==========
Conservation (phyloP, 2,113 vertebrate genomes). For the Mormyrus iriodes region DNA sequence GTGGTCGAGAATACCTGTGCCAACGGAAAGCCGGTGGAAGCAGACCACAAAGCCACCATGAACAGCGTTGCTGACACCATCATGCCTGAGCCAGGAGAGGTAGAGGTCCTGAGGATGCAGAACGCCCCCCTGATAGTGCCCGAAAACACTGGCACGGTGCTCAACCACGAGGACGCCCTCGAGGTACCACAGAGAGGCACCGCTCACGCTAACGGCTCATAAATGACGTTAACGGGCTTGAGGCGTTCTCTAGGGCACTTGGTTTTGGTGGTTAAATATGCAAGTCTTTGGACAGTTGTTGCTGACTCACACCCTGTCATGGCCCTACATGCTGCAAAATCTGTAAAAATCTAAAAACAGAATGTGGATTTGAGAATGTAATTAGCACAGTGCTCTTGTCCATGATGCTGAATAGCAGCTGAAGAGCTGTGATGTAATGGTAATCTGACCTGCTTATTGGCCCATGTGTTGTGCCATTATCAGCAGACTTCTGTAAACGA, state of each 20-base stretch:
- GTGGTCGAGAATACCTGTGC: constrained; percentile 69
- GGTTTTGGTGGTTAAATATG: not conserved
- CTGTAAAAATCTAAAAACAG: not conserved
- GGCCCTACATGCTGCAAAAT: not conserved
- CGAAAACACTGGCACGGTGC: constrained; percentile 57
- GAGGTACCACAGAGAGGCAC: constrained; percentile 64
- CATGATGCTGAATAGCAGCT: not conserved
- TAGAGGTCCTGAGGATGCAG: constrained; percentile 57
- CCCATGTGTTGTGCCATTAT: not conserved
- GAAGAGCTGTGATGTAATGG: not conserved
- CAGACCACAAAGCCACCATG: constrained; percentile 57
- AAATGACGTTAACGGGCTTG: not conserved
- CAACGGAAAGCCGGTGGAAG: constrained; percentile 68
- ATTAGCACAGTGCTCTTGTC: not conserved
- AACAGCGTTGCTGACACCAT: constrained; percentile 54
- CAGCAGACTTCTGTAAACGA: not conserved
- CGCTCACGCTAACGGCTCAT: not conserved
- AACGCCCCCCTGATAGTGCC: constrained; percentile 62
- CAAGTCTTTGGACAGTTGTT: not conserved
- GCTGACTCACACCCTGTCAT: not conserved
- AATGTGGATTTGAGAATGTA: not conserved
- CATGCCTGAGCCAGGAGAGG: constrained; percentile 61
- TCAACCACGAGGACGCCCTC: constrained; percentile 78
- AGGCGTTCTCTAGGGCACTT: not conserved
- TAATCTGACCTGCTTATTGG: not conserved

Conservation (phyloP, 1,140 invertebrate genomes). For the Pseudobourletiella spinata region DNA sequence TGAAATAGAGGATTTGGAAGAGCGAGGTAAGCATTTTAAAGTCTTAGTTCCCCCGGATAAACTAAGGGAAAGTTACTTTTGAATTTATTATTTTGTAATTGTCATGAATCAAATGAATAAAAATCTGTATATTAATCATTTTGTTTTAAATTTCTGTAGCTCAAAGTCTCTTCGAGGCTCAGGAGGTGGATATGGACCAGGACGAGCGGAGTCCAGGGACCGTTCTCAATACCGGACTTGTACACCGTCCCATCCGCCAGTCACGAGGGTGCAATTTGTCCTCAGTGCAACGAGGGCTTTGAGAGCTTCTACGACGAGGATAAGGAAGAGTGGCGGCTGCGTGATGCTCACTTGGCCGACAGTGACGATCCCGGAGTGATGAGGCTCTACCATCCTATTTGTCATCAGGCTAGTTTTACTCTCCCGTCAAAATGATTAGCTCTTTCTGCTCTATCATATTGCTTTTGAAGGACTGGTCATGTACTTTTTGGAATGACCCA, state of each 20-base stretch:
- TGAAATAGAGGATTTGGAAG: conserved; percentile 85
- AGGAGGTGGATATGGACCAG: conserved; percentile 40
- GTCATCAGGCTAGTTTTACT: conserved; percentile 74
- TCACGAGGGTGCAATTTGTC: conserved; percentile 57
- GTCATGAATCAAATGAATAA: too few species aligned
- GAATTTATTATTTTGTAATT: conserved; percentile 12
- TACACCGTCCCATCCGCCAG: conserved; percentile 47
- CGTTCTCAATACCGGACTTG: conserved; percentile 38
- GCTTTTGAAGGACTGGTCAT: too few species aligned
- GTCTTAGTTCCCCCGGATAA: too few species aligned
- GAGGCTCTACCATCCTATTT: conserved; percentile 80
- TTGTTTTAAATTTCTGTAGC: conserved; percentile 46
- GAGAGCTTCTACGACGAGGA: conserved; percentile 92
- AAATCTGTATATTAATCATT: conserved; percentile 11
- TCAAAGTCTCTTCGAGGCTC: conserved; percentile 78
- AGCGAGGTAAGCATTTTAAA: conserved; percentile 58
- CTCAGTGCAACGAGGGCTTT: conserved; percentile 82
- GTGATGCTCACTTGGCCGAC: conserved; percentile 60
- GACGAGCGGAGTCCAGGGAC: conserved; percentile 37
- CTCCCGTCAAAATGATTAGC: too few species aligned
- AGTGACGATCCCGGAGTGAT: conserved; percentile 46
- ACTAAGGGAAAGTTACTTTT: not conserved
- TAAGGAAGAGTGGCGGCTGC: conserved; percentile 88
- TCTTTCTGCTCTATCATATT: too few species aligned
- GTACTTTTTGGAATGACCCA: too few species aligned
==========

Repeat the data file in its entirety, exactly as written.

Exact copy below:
Conservation (phyloP, 2,113 vertebrate genomes). For the Mormyrus iriodes region DNA sequence GTGGTCGAGAATACCTGTGCCAACGGAAAGCCGGTGGAAGCAGACCACAAAGCCACCATGAACAGCGTTGCTGACACCATCATGCCTGAGCCAGGAGAGGTAGAGGTCCTGAGGATGCAGAACGCCCCCCTGATAGTGCCCGAAAACACTGGCACGGTGCTCAACCACGAGGACGCCCTCGAGGTACCACAGAGAGGCACCGCTCACGCTAACGGCTCATAAATGACGTTAACGGGCTTGAGGCGTTCTCTAGGGCACTTGGTTTTGGTGGTTAAATATGCAAGTCTTTGGACAGTTGTTGCTGACTCACACCCTGTCATGGCCCTACATGCTGCAAAATCTGTAAAAATCTAAAAACAGAATGTGGATTTGAGAATGTAATTAGCACAGTGCTCTTGTCCATGATGCTGAATAGCAGCTGAAGAGCTGTGATGTAATGGTAATCTGACCTGCTTATTGGCCCATGTGTTGTGCCATTATCAGCAGACTTCTGTAAACGA, state of each 20-base stretch:
- GTGGTCGAGAATACCTGTGC: constrained; percentile 69
- GGTTTTGGTGGTTAAATATG: not conserved
- CTGTAAAAATCTAAAAACAG: not conserved
- GGCCCTACATGCTGCAAAAT: not conserved
- CGAAAACACTGGCACGGTGC: constrained; percentile 57
- GAGGTACCACAGAGAGGCAC: constrained; percentile 64
- CATGATGCTGAATAGCAGCT: not conserved
- TAGAGGTCCTGAGGATGCAG: constrained; percentile 57
- CCCATGTGTTGTGCCATTAT: not conserved
- GAAGAGCTGTGATGTAATGG: not conserved
- CAGACCACAAAGCCACCATG: constrained; percentile 57
- AAATGACGTTAACGGGCTTG: not conserved
- CAACGGAAAGCCGGTGGAAG: constrained; percentile 68
- ATTAGCACAGTGCTCTTGTC: not conserved
- AACAGCGTTGCTGACACCAT: constrained; percentile 54
- CAGCAGACTTCTGTAAACGA: not conserved
- CGCTCACGCTAACGGCTCAT: not conserved
- AACGCCCCCCTGATAGTGCC: constrained; percentile 62
- CAAGTCTTTGGACAGTTGTT: not conserved
- GCTGACTCACACCCTGTCAT: not conserved
- AATGTGGATTTGAGAATGTA: not conserved
- CATGCCTGAGCCAGGAGAGG: constrained; percentile 61
- TCAACCACGAGGACGCCCTC: constrained; percentile 78
- AGGCGTTCTCTAGGGCACTT: not conserved
- TAATCTGACCTGCTTATTGG: not conserved

Conservation (phyloP, 1,140 invertebrate genomes). For the Pseudobourletiella spinata region DNA sequence TGAAATAGAGGATTTGGAAGAGCGAGGTAAGCATTTTAAAGTCTTAGTTCCCCCGGATAAACTAAGGGAAAGTTACTTTTGAATTTATTATTTTGTAATTGTCATGAATCAAATGAATAAAAATCTGTATATTAATCATTTTGTTTTAAATTTCTGTAGCTCAAAGTCTCTTCGAGGCTCAGGAGGTGGATATGGACCAGGACGAGCGGAGTCCAGGGACCGTTCTCAATACCGGACTTGTACACCGTCCCATCCGCCAGTCACGAGGGTGCAATTTGTCCTCAGTGCAACGAGGGCTTTGAGAGCTTCTACGACGAGGATAAGGAAGAGTGGCGGCTGCGTGATGCTCACTTGGCCGACAGTGACGATCCCGGAGTGATGAGGCTCTACCATCCTATTTGTCATCAGGCTAGTTTTACTCTCCCGTCAAAATGATTAGCTCTTTCTGCTCTATCATATTGCTTTTGAAGGACTGGTCATGTACTTTTTGGAATGACCCA, state of each 20-base stretch:
- TGAAATAGAGGATTTGGAAG: conserved; percentile 85
- AGGAGGTGGATATGGACCAG: conserved; percentile 40
- GTCATCAGGCTAGTTTTACT: conserved; percentile 74
- TCACGAGGGTGCAATTTGTC: conserved; percentile 57
- GTCATGAATCAAATGAATAA: too few species aligned
- GAATTTATTATTTTGTAATT: conserved; percentile 12
- TACACCGTCCCATCCGCCAG: conserved; percentile 47
- CGTTCTCAATACCGGACTTG: conserved; percentile 38
- GCTTTTGAAGGACTGGTCAT: too few species aligned
- GTCTTAGTTCCCCCGGATAA: too few species aligned
- GAGGCTCTACCATCCTATTT: conserved; percentile 80
- TTGTTTTAAATTTCTGTAGC: conserved; percentile 46
- GAGAGCTTCTACGACGAGGA: conserved; percentile 92
- AAATCTGTATATTAATCATT: conserved; percentile 11
- TCAAAGTCTCTTCGAGGCTC: conserved; percentile 78
- AGCGAGGTAAGCATTTTAAA: conserved; percentile 58
- CTCAGTGCAACGAGGGCTTT: conserved; percentile 82
- GTGATGCTCACTTGGCCGAC: conserved; percentile 60
- GACGAGCGGAGTCCAGGGAC: conserved; percentile 37
- CTCCCGTCAAAATGATTAGC: too few species aligned
- AGTGACGATCCCGGAGTGAT: conserved; percentile 46
- ACTAAGGGAAAGTTACTTTT: not conserved
- TAAGGAAGAGTGGCGGCTGC: conserved; percentile 88
- TCTTTCTGCTCTATCATATT: too few species aligned
- GTACTTTTTGGAATGACCCA: too few species aligned